COVID-19 increases risk for Canada’s ‘invisible’ homeless women: study

COVID-19 increases risk for Canada’s ‘invisible’ homeless women: study

OTTAWA — A new research project shows women experiencing homelessness in Canada are largely invisible and falling through major gaps in support systems — and into dangerous situations.

The study, led by the Women’s National Housing and Homelessness Network, says the scope is dramatically underestimated because women are more likely to rely on precarious and sometimes dangerous support, such as by sleeping on couches or trading sex for housing.

Studies of homelessness also largely fail to count women fleeing gender-based violence and women trapped in situations of sex trafficking, according to the report.

This means the scale of homelessness among women, girls and gender-diverse people is larger than official estimates would suggest.

“The ways we measure homelessness in Canada often look really at just visible homelessness in the street, but women’s homelessness is really distinct,” said Kaitlin Schwan, senior researcher at the Canadian Observatory on Homelessness, which was involved in the report.

“The hidden nature of women’s homelessness can become invisible at the policy level and so we don’t get the kind of investments and funding that we really need to address the issue.”

Statistics Canada data from 2019 shows emergency shelters for those fleeing gender-based violence were already turning away nearly 1,000 women and children a day before the COVID-19 pandemic hit.

The pandemic then caused a strain on existing homelessness resources, with some shelters having to reduce services or close due to public health and physical distancing rules.

Now, with women feeling a disproportionate economic impacts from COVID-19, particularly those who are from racialized communities or single parents, Schwan said she expects more women to be homeless as eviction moratoriums begin to lift, making things more critical.

“COVID is really is going to be disproportionately affecting women, because women are much more likely to live in poverty, much more likely to be working minimum-wage jobs without security, especially if they’re single parents,” she said.

“They are going to be facing a risk of eviction that maybe they hadn’t before, so we’re at risk of having this whole new wave of women across Canada who are becoming homeless for the first time in the context of a system that was already overburdened before COVID.”

The study is the first ever comprehensive national portrait of women’s homelessness, and involved a review of all available evidence on the situation in Canada.

The study also revealed homeless women and LGBTQ people are at much higher risk of violence.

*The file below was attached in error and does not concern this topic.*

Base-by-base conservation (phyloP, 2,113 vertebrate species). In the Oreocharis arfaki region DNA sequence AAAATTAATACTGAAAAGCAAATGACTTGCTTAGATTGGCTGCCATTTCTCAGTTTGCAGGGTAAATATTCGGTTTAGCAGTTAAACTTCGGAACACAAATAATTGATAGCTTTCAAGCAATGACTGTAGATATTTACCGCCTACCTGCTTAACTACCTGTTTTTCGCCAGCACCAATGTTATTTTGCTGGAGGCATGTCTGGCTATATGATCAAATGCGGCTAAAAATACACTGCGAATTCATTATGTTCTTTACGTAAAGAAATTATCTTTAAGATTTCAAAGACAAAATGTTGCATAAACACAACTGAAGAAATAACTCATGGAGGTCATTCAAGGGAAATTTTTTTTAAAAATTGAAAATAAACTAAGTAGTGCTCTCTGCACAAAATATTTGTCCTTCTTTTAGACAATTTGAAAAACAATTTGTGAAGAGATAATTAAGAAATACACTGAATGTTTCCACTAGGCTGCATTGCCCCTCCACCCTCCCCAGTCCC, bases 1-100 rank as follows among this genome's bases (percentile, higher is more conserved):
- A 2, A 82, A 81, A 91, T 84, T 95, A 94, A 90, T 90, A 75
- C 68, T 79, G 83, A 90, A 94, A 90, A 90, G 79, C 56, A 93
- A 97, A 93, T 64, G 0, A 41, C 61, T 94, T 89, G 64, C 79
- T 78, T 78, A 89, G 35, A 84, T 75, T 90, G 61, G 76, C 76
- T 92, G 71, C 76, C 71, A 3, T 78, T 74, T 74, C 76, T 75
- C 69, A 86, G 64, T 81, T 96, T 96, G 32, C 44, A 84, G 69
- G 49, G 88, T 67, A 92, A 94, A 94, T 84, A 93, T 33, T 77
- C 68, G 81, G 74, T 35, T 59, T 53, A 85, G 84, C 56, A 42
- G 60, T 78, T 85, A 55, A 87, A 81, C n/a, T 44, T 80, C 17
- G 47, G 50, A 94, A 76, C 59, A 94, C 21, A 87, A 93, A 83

Data shows more than 37 per cent of homeless young women have experienced a sexual assault in the last 12 months, compared to 8.2 per cent of homeless young men. Ninety-one per cent of women experiencing homelessness have experienced an assault in their lifetime.

Also over the last year, more than 35 per cent of LGBTQ youth have experienced a sexual assault, compared to 14.8 per cent of youth who do not identify as LGBTQ.

The report says women who do access emergency shelters are often further harmed by bureaucratic policies, including the prospect of losing custody of their children.

Indigenous women in particular are experiencing the most profound forms of housing need in all parts of the country, and disproportionate levels of violence, the research shows, but they also remain the most underserved when it comes to both those areas of support.

Data shows 70 per cent of northern reserves have no safe houses or emergency shelters for women escaping violence, and shelters in urban centres often do not offer welcoming or culturally appropriate programs or services for Indigenous women.

Schwan says the deeply embedded and systemic shortfalls in housing and social supports for Indigenous women show the issue needs to be tackled beyond expanding emergency homeless supports.

COVID-19 offers Canada an opportunity to reimagine its overall response to homelessness, especially as many public conversations are now focused on systemic barriers that cause disproportionately negative outcomes for some populations, she said.

“Certainly, more funds are needed with respect to addressing this emergency response piece to homelessness, but honestly, more important than that is really investing in increasing our availability of affordable housing,” Schwan said.

“The solution to homelessness to people of all genders is housing.”

This report by the Canadian Press was first published June 25, 2020.

Teresa Wright, The Canadian Press

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